Choir miniature: "The Sun is Already Down" (Uzhe sonechko zakotylosia - Уже Сонечко Закотилося)

Children Choirs:
"On the Christmas Tree" (Na yalynku - На ялинку)
"Summer" - (Lito - Літо)
"The song of pupils" (Pisnia Shkoliariv - Пісня школярів)
Folk-song Arrangements:
"There on the Hill are Two Oaklets" (Tam na hori dva dubky - Там на горі два дубки)
"Two Lemkiv's folk songs" (Dvi lemkivski narodni pisni - Дві Лемківські народні пісні)

Six Solo Arrangements of Folk Songs, composed in 1912:
Yanhil-yahilochka (Ягіл-ягілочка)
Oi, khodyla divchyna berizhkom (Ой, ходила дівчина беріжком)
Chy ty virno mene liubysh (Чи ти вірно мене любиш)
Vyishly v pole kosari (Вийшли в поле косарі)
Oi, ziydy, ziydy, yasen misiatsiu (Ой, зійди, зійди, ясен місяцю)
Lullaby Oi Khodyt Son (Ой ходиь сон)

Chamber music:
Sonata for Cello and Piano
Nocturne for Cello (1910)
Variations on folk-song theme for Cello (1918) (Variatsiyi na temu narodnoyi pisni "Oi, pyla, pyla ta Lymerykha na medu" - Варіації на тему народної пісні "Ой, пила, пила та Лимериха на меду")
"Dumka" for Viola (1920) (Думка)
Sonata and Suite for Viola and Piano
Suite for Viola (1927)
Sextet for piano and five string instruments
String Quartet "Molodijniy" (published in 1941)
String Quartet in B flat major
For Violin: "Humoreska", "Sumna Pisnia", "Kozachok", "Metelytsia", "Pisnia bez sliv" also known as "Harodna Melodiya"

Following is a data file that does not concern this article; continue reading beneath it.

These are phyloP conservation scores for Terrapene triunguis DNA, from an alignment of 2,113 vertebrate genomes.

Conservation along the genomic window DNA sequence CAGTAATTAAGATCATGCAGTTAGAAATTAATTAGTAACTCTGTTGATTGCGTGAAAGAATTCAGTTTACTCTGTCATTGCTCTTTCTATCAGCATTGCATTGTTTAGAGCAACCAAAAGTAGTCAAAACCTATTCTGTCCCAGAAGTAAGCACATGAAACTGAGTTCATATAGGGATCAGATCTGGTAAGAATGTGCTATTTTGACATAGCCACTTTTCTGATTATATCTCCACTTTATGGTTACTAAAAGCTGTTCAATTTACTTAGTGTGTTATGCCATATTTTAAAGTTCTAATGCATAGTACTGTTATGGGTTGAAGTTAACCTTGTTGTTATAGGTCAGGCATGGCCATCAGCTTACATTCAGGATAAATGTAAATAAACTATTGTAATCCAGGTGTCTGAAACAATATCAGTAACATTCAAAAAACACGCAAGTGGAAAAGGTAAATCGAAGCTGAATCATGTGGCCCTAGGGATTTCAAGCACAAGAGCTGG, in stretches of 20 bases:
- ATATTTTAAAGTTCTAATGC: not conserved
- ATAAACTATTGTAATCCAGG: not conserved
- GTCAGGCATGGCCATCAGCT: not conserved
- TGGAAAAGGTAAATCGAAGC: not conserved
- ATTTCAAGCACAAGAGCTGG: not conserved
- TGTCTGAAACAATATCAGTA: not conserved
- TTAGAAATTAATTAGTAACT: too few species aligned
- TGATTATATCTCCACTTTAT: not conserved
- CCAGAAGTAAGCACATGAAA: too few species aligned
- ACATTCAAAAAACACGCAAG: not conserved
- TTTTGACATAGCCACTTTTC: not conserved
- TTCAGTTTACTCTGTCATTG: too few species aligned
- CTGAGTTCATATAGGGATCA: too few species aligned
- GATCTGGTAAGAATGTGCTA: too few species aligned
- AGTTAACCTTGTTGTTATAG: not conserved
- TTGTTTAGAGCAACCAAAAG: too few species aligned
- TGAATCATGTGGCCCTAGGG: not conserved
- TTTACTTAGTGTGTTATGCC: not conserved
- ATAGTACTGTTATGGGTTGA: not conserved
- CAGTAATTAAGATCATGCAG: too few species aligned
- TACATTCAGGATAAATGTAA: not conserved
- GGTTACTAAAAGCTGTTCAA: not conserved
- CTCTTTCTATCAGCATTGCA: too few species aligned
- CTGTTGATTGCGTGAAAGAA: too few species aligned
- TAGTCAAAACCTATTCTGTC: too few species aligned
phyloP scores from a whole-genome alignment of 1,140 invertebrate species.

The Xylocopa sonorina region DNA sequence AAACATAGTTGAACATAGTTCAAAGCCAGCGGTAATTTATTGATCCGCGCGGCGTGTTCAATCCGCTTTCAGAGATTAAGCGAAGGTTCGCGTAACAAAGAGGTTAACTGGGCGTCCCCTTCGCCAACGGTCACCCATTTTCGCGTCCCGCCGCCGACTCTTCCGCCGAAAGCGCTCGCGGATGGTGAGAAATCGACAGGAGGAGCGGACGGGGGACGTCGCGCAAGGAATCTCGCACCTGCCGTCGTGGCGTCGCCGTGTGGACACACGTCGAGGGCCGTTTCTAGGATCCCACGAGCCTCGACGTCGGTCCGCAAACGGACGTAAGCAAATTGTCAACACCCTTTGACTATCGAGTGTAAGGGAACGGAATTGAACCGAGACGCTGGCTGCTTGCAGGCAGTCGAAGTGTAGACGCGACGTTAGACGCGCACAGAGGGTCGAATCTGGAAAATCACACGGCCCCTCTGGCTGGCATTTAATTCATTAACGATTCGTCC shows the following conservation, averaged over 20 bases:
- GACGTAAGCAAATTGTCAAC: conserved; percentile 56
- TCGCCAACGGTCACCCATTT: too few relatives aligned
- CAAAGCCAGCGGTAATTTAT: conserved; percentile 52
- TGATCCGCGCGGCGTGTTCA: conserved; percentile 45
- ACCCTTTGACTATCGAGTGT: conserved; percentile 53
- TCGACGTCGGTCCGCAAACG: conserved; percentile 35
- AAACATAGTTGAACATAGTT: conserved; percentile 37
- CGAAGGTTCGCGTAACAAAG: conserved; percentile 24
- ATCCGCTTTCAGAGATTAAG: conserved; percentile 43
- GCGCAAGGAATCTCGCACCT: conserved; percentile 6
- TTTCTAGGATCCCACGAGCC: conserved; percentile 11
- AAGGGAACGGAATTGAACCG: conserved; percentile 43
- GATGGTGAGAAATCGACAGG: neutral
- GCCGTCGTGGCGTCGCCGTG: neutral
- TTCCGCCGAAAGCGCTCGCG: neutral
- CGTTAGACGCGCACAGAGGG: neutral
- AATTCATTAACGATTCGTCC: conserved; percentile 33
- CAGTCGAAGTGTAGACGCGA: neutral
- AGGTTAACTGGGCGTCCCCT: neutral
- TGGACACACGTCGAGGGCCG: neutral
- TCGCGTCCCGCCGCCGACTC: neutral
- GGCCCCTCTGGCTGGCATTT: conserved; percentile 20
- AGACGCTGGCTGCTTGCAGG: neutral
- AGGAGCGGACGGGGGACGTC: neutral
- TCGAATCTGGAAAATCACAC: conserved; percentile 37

Music related literary works[edit]

"Bela Bartok in Lviv" (Bela Bartok U Lvovi - Бела Барток у Львові)
"An overview of Ukrainian Music History" (Ohliad istoriyi ukrayinskoyi muzyky - Огляд історії української музики) "Ukrainian Music" (Ukrayinska muzyka -Українська музика)
"The New Age of Ukrainian Music" (co-authored by Steshko and Liudkevych)(Nova doba ukrainskoyi muzyky -Нова доба української музики)
"My Memories about Mykola Lysenko" (1937) (Moyi spohady pro Mykolu Lysenka - Мої спогади про Миколу Лисенка) "Viktor Kosenko" (1939)
"Creative Work of V. Novak" (Tvorchist V. Novaka - Творчість В. Новака)
"Ukrainian Folk Song and Ukrainian Composers" (Prague 1914) (Ukrayinska narodna pisnia i ukrayinski kompozytory -Українська народна пісня і українські композитори)
"Characteristics of Ukrainian folk song and its Research" (Kharakterystyka ukrayinskoyi narodnoyi pisni ta yiyi doslidzhennia - Характеристика української народної пісні та її дослідження)


  1. ^ "Vasyl Barvinsky – Internet Encyclopedia of Ukraine".
  2. ^ "Lysenko Higher Institute of Music – Internet Encyclopedia of Ukraine".
  3. ^ "Ukrainian Art Song Project - Vasyl Barvinsky".
  4. ^ "Львівська середня спеціалізована музична школа-інтернат ім. С. Крушельницької". Retrieved 2021-03-02.{{cite web}}: CS1 maint: url-status (link)
  5. ^ "Encyclopedia of Ukraine - Vasyl Barvinsky".
  6. ^ "Vasyl Oleksandrovych Barvinsky (1888-1963) - Find..." Retrieved 2022-03-07.
  7. ^ "Ukrainian Art Song Project - Vasyl Barvinsky".
  8. ^ "Ukrainian Art Song Project - Vasyl Barvinsky".

External links[edit]


  • Dytyniak Maria Ukrainian Composers - A Bio-bibliographic Guide - Research report No. 14, 1896, Canadian Institute of Ukrainian Studies, University of Alberta, Canada.

External links[edit]